The Boomers wanted self-expression, Gen X wanted experiences, however the Millennia generation wants to make a difference and they don't buy any of the current corporate BS. So, how will this ultimately affect the many institutions of today that mimic pyramid schemes?
Many in our society are continually whining about the top one-percentile and how wealth is "so unevenly distributed." However, throughout the history of mankind, the distribution of wealth has never been fair and being a member of the top one-percentile is not all it is cracked up to be. Low interest rates in the foreseeable future mean their fortunes lose value every second of the day.
At night, they toss and turn not because of potential threats from their competitors, but from worrying about those two proactive, bright entrepreneurs in a garage somewhere, concocting their new breakthrough offerings.
Those nerds are making products, services or experiences that will actually make a difference and put the incumbents out of business. These nascent startups have strong 'Whys,' develop new 'How's,' and end up providing a breakthrough 'What.' Think Uber, Airbnb and Facebook. Because of this, they create immense value, often where no value existed before, and, in effect, they bulge the pyramid.
Unfortunately this game also has countless untold casualties. Only one in a thousand startups reach their Initial Public Offering (IPO) and a dismal one out of ten thousand companies make it to Unicorn status where a valuation of one billion or more is required.
These nine hundred ninety-nine casualties per one thousand are invisible and the business press doesn't waste any ink on them. These unfortunate entrepreneurs pay for their venture with second mortgages, their children's college funds, their health, their marriages and maybe even their sanity.
If entrepreneurship is one way to avoid pyramid structures, how might we build better startup ecosystems that provide more winners and lessen the suffering of the losers? Three avenues that would provide immediate benefits are better support systems together with targeted education of entrepreneurs and empirical research to advance the field.
Business, design and engineering schools increasingly offer their students entrepreneurial courses and encourage them to compete in events such as contests for writing business plans, startup weekends and hackathons. These courses and events provide promising entrepreneurs with essential knowledge, helping them to assess how they are performing and whether it is time to quickly pivot or retire the venture altogether.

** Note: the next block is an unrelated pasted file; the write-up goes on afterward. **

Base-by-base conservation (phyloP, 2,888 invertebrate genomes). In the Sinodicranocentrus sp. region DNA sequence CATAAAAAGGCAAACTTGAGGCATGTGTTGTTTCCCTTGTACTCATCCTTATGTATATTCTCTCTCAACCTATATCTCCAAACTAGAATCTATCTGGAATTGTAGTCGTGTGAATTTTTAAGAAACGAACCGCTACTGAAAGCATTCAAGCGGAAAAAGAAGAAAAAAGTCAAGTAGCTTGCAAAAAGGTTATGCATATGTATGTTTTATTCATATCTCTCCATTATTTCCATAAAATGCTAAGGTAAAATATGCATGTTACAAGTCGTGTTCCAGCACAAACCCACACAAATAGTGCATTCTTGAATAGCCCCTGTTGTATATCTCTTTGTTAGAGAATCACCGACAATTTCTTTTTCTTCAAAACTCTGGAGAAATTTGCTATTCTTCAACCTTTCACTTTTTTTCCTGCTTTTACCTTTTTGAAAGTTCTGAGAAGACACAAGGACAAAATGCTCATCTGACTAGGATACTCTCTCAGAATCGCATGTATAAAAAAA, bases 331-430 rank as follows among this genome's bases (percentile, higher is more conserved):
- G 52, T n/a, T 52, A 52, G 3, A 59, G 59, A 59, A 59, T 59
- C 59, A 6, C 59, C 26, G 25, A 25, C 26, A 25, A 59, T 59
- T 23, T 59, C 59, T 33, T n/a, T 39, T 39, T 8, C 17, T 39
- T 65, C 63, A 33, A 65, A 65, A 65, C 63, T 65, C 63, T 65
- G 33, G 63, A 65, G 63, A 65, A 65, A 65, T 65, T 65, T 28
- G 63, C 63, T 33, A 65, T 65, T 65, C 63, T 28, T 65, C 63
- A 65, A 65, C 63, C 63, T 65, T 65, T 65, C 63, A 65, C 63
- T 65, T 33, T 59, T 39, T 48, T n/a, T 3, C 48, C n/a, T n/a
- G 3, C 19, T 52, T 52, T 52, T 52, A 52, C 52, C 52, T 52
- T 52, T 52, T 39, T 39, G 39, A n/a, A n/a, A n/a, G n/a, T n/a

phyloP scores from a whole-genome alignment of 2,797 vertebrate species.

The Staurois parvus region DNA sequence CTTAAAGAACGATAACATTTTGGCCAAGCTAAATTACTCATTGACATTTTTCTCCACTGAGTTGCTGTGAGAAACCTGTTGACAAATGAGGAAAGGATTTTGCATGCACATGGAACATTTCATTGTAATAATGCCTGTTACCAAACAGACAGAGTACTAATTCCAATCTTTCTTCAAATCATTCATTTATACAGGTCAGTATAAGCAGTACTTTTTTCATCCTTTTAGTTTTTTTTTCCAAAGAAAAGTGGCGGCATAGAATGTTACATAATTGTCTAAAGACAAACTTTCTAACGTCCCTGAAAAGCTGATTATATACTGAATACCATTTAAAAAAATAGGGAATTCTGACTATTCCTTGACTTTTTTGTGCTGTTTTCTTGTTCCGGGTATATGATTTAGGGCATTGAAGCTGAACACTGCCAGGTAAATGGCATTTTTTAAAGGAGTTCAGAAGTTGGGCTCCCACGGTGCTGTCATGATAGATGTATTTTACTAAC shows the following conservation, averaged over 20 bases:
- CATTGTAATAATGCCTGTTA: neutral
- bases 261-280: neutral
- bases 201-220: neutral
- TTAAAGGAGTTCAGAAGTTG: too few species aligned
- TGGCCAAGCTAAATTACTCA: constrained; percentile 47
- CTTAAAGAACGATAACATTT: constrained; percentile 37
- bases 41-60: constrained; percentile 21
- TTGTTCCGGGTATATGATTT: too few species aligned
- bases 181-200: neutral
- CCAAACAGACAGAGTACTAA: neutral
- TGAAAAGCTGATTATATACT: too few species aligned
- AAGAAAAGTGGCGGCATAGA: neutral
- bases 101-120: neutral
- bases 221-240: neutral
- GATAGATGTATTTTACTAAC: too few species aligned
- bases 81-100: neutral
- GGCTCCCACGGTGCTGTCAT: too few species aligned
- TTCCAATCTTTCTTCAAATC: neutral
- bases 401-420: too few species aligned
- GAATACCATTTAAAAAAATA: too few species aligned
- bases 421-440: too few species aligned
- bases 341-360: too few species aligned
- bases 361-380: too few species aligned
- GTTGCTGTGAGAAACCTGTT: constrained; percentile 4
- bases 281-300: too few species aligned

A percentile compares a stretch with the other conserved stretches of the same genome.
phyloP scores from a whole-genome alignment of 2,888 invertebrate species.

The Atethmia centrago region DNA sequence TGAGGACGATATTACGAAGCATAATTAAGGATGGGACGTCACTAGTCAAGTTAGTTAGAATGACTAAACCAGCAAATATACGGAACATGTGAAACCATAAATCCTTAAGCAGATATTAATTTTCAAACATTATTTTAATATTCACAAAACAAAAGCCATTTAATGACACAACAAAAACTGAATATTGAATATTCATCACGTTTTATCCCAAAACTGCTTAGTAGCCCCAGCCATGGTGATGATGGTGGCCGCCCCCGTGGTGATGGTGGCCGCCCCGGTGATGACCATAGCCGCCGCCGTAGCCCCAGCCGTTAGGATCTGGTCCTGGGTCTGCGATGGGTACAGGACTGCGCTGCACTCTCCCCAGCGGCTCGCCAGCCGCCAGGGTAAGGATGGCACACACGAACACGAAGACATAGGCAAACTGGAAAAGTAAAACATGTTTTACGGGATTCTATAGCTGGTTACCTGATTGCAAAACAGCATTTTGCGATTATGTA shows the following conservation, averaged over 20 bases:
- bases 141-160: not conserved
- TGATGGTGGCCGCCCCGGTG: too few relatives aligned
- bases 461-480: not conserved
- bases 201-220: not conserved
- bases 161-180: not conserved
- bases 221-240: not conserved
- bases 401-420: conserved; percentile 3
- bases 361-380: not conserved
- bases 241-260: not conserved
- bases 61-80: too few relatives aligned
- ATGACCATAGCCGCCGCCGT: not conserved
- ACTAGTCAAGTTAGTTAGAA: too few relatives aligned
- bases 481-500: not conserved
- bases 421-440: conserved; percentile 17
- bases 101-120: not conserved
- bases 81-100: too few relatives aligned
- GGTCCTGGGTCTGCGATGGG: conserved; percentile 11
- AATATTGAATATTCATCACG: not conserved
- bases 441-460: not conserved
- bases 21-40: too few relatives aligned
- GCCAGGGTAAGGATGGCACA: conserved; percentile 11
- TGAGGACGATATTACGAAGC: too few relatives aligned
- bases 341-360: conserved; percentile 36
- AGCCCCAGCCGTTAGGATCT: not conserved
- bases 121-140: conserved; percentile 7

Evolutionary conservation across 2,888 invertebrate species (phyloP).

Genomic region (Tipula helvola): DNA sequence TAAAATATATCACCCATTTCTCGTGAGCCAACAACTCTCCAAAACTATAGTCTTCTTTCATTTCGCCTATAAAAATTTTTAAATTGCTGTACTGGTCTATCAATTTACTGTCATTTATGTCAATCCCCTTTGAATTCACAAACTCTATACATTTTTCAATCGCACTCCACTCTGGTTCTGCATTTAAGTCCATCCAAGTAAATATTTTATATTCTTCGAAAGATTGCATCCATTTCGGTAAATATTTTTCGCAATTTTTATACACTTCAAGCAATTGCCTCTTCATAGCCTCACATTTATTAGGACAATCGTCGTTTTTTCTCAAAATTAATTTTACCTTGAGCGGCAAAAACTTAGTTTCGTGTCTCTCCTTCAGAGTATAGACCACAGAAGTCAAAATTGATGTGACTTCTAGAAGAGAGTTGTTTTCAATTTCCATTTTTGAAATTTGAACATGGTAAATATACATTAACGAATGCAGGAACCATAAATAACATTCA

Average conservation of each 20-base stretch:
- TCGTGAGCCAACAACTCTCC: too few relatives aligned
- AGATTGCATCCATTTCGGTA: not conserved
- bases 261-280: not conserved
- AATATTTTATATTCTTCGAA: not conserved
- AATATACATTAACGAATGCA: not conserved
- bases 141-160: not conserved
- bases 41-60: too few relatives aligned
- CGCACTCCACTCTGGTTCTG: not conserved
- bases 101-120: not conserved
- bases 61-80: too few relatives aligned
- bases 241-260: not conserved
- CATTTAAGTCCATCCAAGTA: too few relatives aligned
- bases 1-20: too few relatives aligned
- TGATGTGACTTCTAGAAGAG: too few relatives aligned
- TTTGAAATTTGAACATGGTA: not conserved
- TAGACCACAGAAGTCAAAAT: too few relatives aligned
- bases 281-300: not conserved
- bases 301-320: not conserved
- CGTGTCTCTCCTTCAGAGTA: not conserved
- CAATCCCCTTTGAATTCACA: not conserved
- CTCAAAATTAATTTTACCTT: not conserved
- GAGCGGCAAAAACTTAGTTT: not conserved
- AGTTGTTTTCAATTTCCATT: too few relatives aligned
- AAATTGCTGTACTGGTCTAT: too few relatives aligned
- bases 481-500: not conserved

Entrepreneurial organizations, such as Innovate Pasadena, and co-working spaces such as Cross Campus, also collaborate to provide support to entrepreneurs. Their contributions come in the form of educational presentations, pitching practice, connecting with local investors and networking with fellow entrepreneurs, consultants and local business people. Through this network, entrepreneurs can then identify unique opportunities and develop the personal contacts to pursue them.
Finally, as in all other fields, new entrepreneurial ventures require their own product development methods. By developing new management methods, processes and tools, academic institutions such as Stanford University and Niels Brock's CIBU support incremental and breakthrough new entrepreneurial ventures. While collaborating with entrepreneurs, they collect empirical data, ensure that the new methods are useful and facilitate dissemination within the startup ecosystems.
Farmers actually embodied the original entrepreneurial spirit, so entrepreneurship has always been with us; however only within the last decade has it received academic attention. That being said, perhaps entrepreneurship will now begin the disruption our somewhat outmoded educational system.